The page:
|The Kit - The ŘOP o.s Samek Udarnyi represents the ship essentially as she appeared throughout her relatively short career as it doesn’t appear that she changed at
all. Being a river monitor, there really is not too much to the actual ship, so the kit has an overall low part count. The kit is comprised of 26 resin parts, photo-etch parts
and a plaster cast river base. The hull is waterline only, measures just about 6 inches in length and it is nicely detailed. The steel plating of the deck is reproduced
effectively and lower superstructures, barbettes, skylights, hatch coamings, mooring cleats and bollards, cable reels and other smaller details are all integrally cast into
the hull part. Doors and vertical ladders are cast into the bridge structure but the hatch coamings have no detail other than being raised squares. Adding some photo-
etch hatches will address this. The edge of the hull bottom requires a little bit of cleanup to remove some stray bits of resin film, but overall the casting is clean and
looks really well done. The next largest part is the upper deck with the pilothouse/citadel, funnel, base for the gun director and aft housings. The bridge has a nice level
of detail and the overall casting is well done. This part is on a casting wafer which needs to be trimmed off.
The smaller resin parts include the 130mm turrets and barrels, 45mm twin turrets, 7.62mm quad guns and tubs, mast, lookout tub, boats, searchlight, gun director and
other bits. Some of the parts are on casting wafers and some attached to runners. The 130mm barrels are well done with a shallow opening at the muzzle. As you can
see, the photo-etch is produced by Eduard and it looks pretty good. The photo-etch fret contains railings, various styles of davits, anchors, anchor chain, life rings,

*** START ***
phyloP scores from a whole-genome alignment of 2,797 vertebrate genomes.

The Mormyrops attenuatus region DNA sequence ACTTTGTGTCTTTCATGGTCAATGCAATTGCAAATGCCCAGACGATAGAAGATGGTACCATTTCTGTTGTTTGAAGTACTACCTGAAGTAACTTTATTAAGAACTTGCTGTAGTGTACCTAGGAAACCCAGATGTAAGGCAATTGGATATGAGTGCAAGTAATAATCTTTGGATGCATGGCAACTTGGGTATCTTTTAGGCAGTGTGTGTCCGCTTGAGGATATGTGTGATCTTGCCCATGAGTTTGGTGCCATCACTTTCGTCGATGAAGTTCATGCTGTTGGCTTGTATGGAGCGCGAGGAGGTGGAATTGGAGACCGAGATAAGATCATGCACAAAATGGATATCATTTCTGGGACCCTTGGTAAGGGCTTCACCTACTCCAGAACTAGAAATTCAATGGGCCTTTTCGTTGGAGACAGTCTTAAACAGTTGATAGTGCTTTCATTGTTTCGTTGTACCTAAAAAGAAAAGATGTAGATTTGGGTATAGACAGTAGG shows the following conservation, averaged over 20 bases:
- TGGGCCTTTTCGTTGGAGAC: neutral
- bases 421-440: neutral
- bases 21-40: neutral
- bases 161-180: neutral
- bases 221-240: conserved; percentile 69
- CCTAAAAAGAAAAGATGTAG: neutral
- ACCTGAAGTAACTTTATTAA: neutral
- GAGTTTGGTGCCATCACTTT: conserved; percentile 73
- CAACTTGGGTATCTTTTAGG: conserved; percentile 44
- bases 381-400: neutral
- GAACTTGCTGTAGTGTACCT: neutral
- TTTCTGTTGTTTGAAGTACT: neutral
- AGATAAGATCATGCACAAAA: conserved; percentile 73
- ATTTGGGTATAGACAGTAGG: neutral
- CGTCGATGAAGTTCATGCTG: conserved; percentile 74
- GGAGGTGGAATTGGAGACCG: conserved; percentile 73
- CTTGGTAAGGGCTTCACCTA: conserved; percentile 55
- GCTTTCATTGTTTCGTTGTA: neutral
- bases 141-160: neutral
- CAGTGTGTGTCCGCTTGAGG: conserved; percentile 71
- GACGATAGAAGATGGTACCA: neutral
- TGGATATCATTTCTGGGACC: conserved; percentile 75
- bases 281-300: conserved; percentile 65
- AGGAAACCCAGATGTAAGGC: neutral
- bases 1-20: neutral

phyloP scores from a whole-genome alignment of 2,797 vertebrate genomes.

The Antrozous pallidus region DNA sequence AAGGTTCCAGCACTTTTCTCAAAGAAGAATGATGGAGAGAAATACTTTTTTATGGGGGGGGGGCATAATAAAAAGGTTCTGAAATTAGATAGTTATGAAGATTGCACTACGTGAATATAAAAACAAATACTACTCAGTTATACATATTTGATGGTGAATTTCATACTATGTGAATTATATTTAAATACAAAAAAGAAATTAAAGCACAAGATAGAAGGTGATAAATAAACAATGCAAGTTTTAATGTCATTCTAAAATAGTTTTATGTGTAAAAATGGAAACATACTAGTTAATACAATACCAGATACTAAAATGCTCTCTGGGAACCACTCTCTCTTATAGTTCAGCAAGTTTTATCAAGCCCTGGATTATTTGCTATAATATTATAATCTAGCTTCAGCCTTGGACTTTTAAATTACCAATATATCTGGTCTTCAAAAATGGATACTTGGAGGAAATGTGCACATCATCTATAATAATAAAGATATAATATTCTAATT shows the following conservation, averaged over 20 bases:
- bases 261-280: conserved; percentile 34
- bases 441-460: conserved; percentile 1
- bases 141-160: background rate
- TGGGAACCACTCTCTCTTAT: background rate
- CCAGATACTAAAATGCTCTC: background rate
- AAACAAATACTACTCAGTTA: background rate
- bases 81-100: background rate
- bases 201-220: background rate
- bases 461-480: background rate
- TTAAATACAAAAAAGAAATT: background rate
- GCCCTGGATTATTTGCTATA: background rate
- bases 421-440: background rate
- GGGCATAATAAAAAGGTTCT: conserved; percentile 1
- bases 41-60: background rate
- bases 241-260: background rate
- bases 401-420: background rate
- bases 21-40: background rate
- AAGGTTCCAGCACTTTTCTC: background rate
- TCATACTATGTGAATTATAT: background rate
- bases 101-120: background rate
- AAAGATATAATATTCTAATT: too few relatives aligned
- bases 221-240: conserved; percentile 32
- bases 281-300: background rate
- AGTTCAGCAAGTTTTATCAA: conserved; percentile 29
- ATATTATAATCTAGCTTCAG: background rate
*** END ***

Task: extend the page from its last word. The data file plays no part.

running light boards and brackets, inclined ladders, bases for the 7.62mm quad guns and a name plate. Each item has a part number etched into the fret. I personally
would have liked to have had some hatches included with the photo-etch, so the modeler will have to find another source if they wish to add them. The plaster cast
water base is a novel idea but the water appears a bit to choppy for a river and there is no recessed area into which to fit the hull. Regardless, this will help save time
since the kit is a waterline model. There are no decals provided with the kit but they are not really needed as the ship had no markings that I am aware of. A small paper
Soviet naval ensign is provided.
The instructions are printed on two single-sided sheets of paper, with the first page having a small plan and profile drawing of the ship with a brief history of the ship
and technical specifications. The second sheet has three color photos, two small ones at the top of the page and one larger one at the bottom. The top left photos shows
the resin parts laid out with part number references. The top right is a photo of the Udarnyi and the two other Soviet river monitors produced by ŘOP o.s Samek
assembled but not painted. The larger photo shows a fully assembled Udarnyi with each resin and photo-etch part identified. Thankfully this is not a terribly
complicated build but another view or two from different perspectives would have been helpful. There are other photos of a completed and unpainted model on the
ŘOP o.s Samek website which will help with the placement of some of the smaller parts that aren’t quite visible. No painting instructions are given but the color
illustration on the box label shows that the vertical surfaces were painted a medium gray; the decks very dark almost off black and the life rings were red. The top of
the funnel was black with a red band near the top.